CUSS WORDS—Are we using the right words?



CUSS WORDS—Are we using the right words?

It was a WhatsApp group between like-minded women. A tribe they had formed to support each other through thick and thin- a gang of girls, joined by common threads, motherhood, education, and the same profession.
That morning, Sheena related an incident where she had got unnecessarily tormented and beleaguered by another woman. Even by their pliant and malleable standards, the other woman had been unreasonable and atrocious.
It raised their collective blood pressure, sending them all hyperventilating with anger, irritation, and outrage.
Kaveri couldn’t hold herself any longer; she started with the cuss words to let off steam….” Behen ki L**di, sa**li … !!”
That, of course, helped, just like the movie ‘Jab We Met’ had taught them. Snickering and laughter emojis followed, dissipating their ire and frustration.
They were still discussing the woman and chuckling when another one of them directed their attention towards the cuss words.
“Why are all the cuss words designed to demote and abuse women. They refer to molestation, mostly involving mothers, daughters, and sisters. Especially the words people use nonchalantly and often offhandedly.
The usual —Behench@#d, Behen ke l@#de, Bh@sdi ke, madarch@@d, ch@@tia, hara*mi, haramza*da and so many more…
To be called a sisterf@##er or a mother f@##er; all you have to do is drive too slow or too fast. Or maybe change lanes without indicator. Or basically do anything that is even mildly annoying.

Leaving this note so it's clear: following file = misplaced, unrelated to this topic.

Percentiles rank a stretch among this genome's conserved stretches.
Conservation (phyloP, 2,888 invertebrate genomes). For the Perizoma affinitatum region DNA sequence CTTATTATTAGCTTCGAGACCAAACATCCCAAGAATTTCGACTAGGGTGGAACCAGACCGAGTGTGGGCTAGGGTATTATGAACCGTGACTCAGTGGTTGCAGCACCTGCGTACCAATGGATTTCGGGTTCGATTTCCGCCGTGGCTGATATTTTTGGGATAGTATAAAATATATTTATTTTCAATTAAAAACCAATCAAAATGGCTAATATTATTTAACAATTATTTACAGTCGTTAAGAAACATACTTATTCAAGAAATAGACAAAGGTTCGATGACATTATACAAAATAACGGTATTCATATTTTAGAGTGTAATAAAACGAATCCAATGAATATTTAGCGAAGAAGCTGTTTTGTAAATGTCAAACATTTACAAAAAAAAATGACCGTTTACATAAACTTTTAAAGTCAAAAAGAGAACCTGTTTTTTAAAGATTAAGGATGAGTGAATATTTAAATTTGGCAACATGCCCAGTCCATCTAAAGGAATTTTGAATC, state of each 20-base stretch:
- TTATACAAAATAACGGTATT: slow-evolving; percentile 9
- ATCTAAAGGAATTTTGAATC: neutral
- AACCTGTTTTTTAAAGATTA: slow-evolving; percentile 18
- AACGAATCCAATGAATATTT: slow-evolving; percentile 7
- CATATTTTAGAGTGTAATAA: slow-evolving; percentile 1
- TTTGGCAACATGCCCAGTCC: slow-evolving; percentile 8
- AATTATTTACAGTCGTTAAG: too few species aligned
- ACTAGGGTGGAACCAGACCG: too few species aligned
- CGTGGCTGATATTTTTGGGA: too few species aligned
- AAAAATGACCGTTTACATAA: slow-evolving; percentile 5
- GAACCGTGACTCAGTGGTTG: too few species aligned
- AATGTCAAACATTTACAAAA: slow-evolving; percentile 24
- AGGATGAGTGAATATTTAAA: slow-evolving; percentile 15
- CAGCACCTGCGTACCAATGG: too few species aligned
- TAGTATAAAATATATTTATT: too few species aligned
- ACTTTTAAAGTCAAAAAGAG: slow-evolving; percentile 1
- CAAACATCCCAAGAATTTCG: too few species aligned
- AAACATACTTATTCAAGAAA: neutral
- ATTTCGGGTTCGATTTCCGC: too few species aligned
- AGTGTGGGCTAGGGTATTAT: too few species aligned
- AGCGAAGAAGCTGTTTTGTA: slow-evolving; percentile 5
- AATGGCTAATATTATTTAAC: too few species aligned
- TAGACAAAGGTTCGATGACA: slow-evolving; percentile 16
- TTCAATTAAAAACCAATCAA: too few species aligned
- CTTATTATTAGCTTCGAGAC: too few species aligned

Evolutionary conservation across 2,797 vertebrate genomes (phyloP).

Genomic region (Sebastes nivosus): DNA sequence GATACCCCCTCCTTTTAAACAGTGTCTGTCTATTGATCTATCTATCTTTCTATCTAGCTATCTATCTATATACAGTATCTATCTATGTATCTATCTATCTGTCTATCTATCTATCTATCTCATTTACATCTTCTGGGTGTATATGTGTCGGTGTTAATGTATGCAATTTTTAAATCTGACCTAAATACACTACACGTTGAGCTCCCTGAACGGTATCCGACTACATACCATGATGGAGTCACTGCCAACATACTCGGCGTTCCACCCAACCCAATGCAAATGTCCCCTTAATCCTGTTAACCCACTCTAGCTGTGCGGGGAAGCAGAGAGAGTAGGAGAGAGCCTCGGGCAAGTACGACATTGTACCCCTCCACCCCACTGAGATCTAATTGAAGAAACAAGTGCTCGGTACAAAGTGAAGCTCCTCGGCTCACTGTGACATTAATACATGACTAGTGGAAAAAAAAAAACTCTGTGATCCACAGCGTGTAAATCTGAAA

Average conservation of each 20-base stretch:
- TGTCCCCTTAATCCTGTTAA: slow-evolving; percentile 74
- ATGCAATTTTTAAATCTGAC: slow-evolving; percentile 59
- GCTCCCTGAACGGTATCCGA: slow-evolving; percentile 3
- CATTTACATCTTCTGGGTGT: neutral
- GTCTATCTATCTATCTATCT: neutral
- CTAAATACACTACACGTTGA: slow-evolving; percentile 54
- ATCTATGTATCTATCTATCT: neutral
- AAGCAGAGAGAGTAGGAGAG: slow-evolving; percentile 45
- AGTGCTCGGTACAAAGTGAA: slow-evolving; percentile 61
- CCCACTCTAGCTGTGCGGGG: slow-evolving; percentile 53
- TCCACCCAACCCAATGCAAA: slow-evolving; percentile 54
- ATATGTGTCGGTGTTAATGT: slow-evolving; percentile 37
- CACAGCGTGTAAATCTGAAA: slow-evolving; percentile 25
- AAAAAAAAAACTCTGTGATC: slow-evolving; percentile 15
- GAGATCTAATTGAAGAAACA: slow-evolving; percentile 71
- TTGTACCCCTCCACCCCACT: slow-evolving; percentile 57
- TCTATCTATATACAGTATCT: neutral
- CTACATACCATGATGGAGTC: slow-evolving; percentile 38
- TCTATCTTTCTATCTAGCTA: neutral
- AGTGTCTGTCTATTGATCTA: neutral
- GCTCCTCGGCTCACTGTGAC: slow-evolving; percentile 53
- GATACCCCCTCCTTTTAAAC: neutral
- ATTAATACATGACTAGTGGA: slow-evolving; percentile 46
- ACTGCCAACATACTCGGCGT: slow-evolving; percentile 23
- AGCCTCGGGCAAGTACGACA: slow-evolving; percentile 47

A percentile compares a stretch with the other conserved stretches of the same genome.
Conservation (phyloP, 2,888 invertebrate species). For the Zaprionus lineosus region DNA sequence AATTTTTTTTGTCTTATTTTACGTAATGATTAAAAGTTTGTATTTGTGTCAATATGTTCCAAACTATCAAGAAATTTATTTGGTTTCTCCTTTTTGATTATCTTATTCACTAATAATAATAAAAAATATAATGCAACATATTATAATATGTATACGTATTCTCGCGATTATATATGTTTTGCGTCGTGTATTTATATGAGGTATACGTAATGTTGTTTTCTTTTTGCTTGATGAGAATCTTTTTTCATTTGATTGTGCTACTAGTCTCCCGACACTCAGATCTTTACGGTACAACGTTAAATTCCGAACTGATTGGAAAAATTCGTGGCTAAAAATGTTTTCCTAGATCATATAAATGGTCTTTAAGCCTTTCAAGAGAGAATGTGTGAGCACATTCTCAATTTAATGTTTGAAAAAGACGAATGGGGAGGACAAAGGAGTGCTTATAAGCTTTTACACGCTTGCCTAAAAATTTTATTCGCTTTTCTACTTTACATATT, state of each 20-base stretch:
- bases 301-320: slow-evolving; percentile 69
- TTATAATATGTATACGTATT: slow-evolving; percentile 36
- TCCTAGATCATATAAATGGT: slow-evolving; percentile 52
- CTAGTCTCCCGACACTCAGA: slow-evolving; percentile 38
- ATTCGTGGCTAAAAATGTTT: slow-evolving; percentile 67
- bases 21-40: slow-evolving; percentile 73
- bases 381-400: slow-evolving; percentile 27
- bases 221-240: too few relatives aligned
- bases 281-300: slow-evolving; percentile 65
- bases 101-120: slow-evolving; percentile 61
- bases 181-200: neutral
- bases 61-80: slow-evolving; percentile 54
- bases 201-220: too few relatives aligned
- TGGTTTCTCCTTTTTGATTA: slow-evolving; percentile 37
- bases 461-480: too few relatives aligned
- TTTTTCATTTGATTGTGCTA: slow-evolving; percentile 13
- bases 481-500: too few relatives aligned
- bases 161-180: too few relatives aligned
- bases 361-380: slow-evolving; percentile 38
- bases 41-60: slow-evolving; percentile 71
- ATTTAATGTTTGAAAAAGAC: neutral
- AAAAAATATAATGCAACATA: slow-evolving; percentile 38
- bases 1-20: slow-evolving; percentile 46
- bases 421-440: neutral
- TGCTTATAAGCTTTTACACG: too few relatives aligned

“Isn’t it a reflection on our deep-rooted patriarchal society?” Neena remarked.
The silence intensified. They were all educated women, notably successful in their chosen fields, feminists, in their own right. But, they had never realized how the decrepit, age-old dogmatism of patriarchy and bigotry ruled them. They used the cuss words without understanding the implications and the ramifications.
The WhatsApp chat ended with them swearing (pun intended) not to use the cuss words demeaning and disparaging women. It set Kavita on a wild pursuit. She looked up the commonly used profanities and expletives.
Neena was absolutely right; even in English, the cuss words downright degraded and belittled women, more often than not, sexually. The internet spewed out a string, one after the other, most notable being—Son of a Bi*tch, c*nt, wh*re, Bastard—all reeking of venereal and sexual connotations.
What equality are we talking about? When just to rant and rave, to unburden ourselves from other’s stupidities, we deprave and desecrate women, talk loosely about perpetrating the most heinous, nefarious offense.
Author’s note—I demand equality! I demand cuss words demeaning and violating men’s reputation to be used more often…how about you?


Picture Credit- Pexels

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